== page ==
Author:Karen Bickerstaff (University of Exeter)
Paper short abstract:
This paper explores the nuclearity of place drawing on a UK case study. It reflects on the contingency in people’s relations to an all-pervasive nuclear presence, and how nuclearity challenges extant ideas about the geographical relations between proximate communities and their nuclear neighbours.
Paper long abstract:
The often-cited intense public dislike of things nuclear is an issue that has vexed politicians and intrigued social scientists for decades. Whilst there is a considerable body of research that addresses the experience of living with nuclear facilities, this work predominantly sits within a risk perception paradigm, explicitly tying experience and meaning to the technically defined hazardous qualities of nuclear materials. Such research is, of course, varied and offers important insights into how nuclear hazards are interpreted, repressed or located. However, there remains a central presumption that risk - the potential for harmful consequences - is a (or the) foundational interpretive concept for those proximate to nuclear facilities. This paper argues that risk offers too narrow a reading of how 'nuclear communities' relate to such complex techno-political infrastructure as part of everyday life. Rather, drawing on Hecht's (2012) concept of nuclearity, but in ways that emphasise the socio-material processes and relations of place, this paper seeks to make explicit the contingency and multiplicity in people's relations to an all-pervasive nuclear presence. To develop this account, I draw on qualitative fieldwork in Seascale (UK), adjacent to the Sellafield works, at a time when deep geological disposal was a salient political issue. I focus my discussion of the nuclearity of place on people's talk and practices in relation to specific spaces and sites. I reflect on how nuclearlity forces a different set of questions (and, by implication, answers) about the geographical relations between proximate communities and their nuclear neighbours.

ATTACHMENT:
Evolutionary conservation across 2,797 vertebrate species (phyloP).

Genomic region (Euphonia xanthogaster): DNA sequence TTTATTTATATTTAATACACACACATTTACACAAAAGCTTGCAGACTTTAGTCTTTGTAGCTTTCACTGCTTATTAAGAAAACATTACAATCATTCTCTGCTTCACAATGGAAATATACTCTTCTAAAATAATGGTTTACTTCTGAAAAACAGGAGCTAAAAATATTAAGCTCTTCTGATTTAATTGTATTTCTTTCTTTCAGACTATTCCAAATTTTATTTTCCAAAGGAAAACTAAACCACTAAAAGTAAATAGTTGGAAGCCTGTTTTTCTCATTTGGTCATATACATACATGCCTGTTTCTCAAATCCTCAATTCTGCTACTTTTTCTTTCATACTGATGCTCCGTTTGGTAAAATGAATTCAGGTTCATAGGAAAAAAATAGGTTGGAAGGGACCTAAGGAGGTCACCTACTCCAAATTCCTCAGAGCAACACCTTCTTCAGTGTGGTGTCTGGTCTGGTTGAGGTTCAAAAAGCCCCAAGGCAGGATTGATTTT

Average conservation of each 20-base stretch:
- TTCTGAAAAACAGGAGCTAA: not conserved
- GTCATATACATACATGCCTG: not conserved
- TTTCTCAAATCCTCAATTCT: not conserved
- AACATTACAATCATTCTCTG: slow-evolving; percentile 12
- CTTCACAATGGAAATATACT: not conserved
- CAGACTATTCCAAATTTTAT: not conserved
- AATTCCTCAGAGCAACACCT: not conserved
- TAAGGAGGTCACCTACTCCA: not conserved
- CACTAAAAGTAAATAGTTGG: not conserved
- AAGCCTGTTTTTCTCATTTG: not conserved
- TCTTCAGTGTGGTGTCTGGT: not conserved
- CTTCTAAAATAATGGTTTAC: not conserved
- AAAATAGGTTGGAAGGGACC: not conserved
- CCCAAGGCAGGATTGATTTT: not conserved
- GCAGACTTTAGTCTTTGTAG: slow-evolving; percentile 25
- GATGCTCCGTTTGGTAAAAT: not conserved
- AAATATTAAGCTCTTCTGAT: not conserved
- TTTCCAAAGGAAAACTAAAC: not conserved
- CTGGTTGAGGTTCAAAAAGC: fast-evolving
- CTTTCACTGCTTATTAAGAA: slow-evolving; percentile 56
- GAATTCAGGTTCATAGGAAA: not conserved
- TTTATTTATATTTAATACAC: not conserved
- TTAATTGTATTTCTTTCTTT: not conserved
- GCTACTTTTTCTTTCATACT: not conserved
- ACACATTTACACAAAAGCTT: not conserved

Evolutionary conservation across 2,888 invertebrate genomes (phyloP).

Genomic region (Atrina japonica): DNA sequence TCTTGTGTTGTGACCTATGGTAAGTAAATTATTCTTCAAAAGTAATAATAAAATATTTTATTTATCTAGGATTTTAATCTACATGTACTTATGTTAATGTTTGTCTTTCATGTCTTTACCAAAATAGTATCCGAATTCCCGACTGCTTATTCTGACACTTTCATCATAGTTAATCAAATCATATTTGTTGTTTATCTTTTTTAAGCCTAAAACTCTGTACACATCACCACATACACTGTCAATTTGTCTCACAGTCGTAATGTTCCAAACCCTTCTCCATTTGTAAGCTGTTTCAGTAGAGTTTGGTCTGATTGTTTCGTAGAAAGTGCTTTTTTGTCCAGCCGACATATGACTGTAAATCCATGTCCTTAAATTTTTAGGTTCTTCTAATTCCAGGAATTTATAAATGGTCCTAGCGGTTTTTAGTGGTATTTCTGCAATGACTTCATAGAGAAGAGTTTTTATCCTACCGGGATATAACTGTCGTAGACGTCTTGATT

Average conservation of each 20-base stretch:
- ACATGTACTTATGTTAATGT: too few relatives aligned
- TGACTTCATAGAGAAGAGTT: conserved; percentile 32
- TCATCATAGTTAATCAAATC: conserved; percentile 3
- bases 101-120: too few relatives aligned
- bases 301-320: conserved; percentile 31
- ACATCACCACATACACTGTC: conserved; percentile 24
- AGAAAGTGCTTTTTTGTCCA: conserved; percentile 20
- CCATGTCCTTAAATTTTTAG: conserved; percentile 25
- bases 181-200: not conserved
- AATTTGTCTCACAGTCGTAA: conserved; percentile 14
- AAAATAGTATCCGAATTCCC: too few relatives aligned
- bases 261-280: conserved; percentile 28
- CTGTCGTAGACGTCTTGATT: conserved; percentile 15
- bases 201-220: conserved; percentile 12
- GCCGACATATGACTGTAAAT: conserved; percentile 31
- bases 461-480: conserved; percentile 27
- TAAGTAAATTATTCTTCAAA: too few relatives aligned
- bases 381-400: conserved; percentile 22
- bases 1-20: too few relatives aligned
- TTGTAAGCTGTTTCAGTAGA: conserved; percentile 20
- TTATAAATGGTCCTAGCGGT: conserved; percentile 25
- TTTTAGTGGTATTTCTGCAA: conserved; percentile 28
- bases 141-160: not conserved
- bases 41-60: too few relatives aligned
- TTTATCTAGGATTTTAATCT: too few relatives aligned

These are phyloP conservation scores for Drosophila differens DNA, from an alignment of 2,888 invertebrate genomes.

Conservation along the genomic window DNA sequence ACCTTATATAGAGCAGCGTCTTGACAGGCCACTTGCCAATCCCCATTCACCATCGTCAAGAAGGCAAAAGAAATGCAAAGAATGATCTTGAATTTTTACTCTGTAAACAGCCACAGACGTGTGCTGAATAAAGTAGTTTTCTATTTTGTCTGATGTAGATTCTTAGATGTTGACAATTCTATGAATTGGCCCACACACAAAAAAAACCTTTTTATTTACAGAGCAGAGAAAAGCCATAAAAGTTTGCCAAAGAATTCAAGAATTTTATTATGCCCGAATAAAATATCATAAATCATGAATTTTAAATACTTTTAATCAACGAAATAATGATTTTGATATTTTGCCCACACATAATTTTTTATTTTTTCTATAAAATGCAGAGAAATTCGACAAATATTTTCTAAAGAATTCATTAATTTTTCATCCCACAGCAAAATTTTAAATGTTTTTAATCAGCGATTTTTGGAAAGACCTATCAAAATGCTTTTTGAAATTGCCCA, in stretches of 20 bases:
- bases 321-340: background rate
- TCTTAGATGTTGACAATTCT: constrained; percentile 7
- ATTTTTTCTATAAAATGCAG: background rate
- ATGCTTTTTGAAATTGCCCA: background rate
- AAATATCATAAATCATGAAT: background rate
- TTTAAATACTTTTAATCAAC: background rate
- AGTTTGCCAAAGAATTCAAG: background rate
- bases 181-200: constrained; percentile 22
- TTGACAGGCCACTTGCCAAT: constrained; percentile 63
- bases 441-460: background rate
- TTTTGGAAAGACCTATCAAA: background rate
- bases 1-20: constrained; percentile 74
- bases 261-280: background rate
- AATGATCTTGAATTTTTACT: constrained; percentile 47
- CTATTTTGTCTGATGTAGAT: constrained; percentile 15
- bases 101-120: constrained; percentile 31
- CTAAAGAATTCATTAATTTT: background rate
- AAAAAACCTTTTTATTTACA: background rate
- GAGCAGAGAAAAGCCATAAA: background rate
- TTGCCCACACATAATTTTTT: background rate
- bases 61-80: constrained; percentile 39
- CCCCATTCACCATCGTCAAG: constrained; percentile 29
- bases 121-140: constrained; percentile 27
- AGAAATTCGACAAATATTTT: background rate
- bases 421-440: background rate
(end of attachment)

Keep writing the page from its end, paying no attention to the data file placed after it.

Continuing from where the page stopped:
Infrastructures of nuclearity: Exploring entangled histories, spaces and futures